TREATY OF COMMERCE AND NAVIGATION BETWEEN THE UNITED STATES OF AMERICA AND THE REPUBLIC OF LIBERIA. CONCLUDED AT LONDON, OCTOBER 21, 1802; RATIFICATIONS EXCHANGED FEBRUARY 17, 1863; PROCLAIMED MARCH 18,1863.
The United States of America and the Republic of Liberia, desiring to fix, in a permanent and equitable manner, the rules to be observed in the intercourse and commerce they desire to °°tr",m* *"""*■ establish between their respective countries, have agreed, for this purpose, to conclude a treaty of commerce and navigation, and have judged that the said end cannot be better obtained than by taking the most perfect equality and reciprocity for the basis of their agreement; and to effect this, they have named as their respective plenipotentiaries, that is to say:
The President of the United States of America, Charles Francis Adams, Envoy Extraordinary and Minister Plenipotentiary of the United States of America at the Court of St. James; and the Republic of Liberia, His Excellency Stephen Allen Benson, President thereof;
"Who, after having communicated to each other their respective full powers, found in good and due form, have agreed upon the following articles:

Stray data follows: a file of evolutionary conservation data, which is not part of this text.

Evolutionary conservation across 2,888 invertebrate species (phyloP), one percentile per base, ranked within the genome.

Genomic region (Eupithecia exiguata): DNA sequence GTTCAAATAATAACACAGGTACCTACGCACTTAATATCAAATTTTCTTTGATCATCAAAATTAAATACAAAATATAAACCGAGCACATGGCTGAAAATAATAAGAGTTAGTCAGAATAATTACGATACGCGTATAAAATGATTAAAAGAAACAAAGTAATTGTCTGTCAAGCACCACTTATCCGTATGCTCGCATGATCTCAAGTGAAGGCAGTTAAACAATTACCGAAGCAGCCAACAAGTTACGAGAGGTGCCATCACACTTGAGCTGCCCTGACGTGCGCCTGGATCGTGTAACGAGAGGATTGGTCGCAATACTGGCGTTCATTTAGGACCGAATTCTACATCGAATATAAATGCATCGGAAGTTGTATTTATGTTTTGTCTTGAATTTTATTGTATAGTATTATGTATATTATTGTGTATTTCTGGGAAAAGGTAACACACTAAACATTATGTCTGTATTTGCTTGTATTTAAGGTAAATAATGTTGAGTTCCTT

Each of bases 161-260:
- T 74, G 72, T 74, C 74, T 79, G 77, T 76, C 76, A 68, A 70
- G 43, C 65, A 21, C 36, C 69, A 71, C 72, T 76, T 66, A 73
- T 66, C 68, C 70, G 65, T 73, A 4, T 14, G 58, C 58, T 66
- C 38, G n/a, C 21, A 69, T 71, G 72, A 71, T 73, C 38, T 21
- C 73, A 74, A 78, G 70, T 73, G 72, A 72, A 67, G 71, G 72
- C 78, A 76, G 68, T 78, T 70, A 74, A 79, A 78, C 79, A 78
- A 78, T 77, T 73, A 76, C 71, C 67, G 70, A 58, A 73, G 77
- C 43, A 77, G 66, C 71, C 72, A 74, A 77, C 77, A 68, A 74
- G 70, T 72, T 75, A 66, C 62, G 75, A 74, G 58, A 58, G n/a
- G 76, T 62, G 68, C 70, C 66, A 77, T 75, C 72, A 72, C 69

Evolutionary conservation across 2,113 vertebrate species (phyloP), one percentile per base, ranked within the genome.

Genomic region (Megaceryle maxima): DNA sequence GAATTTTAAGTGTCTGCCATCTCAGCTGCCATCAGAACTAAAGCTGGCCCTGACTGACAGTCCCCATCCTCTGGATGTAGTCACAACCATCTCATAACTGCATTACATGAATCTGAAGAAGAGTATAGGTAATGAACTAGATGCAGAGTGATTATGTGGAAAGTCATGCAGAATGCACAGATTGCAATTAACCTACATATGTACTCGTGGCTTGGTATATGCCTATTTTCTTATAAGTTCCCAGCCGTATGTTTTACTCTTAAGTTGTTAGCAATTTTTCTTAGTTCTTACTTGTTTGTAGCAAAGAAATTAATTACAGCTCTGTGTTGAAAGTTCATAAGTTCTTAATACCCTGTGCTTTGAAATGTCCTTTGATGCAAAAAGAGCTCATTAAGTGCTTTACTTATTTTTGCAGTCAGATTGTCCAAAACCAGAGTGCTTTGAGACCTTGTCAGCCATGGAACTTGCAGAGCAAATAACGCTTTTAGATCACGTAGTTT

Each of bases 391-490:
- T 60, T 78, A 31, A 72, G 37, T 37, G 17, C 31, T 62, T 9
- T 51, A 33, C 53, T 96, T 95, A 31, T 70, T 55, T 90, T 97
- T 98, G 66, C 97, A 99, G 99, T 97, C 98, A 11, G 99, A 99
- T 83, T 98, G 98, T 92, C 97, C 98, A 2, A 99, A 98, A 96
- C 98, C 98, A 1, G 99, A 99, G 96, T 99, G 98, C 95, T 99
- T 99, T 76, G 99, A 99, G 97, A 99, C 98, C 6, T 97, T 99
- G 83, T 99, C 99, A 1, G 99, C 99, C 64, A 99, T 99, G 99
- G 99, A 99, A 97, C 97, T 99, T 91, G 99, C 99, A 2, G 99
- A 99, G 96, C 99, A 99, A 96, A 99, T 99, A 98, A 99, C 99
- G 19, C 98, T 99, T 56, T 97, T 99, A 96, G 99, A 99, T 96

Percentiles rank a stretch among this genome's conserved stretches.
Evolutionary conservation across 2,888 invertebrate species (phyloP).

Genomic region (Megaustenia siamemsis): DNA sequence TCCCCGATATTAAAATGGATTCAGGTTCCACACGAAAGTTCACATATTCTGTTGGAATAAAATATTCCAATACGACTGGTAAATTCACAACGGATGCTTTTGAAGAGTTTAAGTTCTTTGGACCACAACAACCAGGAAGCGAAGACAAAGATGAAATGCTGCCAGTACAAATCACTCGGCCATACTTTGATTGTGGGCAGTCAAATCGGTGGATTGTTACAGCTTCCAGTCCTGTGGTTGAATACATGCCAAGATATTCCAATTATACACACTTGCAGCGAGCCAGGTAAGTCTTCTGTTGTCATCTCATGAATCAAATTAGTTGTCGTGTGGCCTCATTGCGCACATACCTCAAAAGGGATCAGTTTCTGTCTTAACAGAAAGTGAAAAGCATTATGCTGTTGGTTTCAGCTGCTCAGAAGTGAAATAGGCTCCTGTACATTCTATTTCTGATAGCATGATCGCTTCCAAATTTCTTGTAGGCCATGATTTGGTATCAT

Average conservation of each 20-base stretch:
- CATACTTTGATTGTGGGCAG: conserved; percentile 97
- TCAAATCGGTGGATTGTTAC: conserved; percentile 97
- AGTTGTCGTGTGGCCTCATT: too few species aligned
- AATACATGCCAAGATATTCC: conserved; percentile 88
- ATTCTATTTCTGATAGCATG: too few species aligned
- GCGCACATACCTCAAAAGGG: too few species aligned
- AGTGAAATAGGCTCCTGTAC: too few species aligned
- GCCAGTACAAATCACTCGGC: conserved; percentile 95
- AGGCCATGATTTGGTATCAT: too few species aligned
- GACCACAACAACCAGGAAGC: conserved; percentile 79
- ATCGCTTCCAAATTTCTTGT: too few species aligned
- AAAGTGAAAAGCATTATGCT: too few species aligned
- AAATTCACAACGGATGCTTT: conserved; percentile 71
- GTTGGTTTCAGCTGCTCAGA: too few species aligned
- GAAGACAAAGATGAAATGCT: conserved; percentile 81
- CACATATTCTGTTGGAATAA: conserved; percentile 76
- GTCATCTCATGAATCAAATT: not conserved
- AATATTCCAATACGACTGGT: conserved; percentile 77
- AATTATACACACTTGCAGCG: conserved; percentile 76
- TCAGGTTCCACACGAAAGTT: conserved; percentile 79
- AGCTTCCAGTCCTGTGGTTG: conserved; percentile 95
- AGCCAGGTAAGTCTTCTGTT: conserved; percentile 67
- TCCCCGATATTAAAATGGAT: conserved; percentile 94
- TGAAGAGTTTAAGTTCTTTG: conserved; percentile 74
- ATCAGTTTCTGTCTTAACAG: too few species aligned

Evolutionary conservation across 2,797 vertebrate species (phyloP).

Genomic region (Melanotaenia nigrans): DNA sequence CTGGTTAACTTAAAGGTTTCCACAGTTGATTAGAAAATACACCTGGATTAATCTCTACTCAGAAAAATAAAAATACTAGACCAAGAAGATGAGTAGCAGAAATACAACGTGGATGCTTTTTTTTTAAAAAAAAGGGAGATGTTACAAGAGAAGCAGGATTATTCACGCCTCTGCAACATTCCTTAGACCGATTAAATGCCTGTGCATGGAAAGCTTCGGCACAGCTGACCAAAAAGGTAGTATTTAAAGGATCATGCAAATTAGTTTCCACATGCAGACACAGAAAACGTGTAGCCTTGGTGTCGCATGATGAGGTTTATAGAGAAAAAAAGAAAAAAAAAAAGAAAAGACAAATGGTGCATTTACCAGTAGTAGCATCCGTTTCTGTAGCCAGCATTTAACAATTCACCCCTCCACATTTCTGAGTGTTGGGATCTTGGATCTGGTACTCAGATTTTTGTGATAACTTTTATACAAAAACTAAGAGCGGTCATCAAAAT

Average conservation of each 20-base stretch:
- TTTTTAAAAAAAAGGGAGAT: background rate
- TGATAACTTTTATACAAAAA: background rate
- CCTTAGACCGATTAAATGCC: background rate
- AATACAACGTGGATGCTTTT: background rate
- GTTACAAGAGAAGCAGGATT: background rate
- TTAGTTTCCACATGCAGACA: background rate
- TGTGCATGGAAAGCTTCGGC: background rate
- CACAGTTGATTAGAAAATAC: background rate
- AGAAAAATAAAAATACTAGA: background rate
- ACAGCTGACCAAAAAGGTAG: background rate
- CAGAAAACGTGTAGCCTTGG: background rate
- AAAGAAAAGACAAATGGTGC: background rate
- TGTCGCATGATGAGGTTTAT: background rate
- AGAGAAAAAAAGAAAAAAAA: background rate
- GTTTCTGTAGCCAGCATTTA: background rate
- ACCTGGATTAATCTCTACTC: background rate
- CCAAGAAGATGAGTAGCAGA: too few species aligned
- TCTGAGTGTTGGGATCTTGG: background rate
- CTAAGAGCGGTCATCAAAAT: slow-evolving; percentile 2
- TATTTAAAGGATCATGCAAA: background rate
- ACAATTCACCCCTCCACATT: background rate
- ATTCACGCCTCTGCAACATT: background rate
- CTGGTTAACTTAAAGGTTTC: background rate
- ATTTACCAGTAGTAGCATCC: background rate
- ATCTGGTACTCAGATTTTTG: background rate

There shall be perpetual peace and friendship between the United States of America and the Republic of Liberia, and also between the citizens of both countries.
There shall be reciprocal freedom of commerce between the United States of America and the Republic of Liberia. The citizens ^^^^401. of the United States of America may reside in and trade to <>• <»»»•"» any part of the territories of the Republic of Liberia to which any other foreigners are or shall be admitted. They shall enjoy full protection for their persons and properties; they shall be allowerl to buy from and ^ to sell to whom they like, without being restrained or prejudiced by any monopoly, contract, or exclusive privilege of sale or purchase whatever; and they shall, moreover, enjoy all other rights and privileges which are or may be granted to any other foreigners, subjects, or citizens of the most favored nation. The citizens of the Republic of Liberia shall, in return, enjoy similar protection and privileges in the United States of America and in their territories.
Xo tonnage, import, or other duties or charges shall be levied in the Republic of Liberia on United States vessels, or on goods Du!ifi imported or exported in United States vessels, beyond what are or may be levied on national vessels, or 011 the like goods imported or exported in national vessels; and in like manner no tonnage, import, or other duties or charges shall be levied in the United States of America and their territories on the vessels of the Republic of Liberia, or on goods imported or exported in those vessels, beyond what are or may be levied on national vessels, or on the like goods imported or exported in national vessels.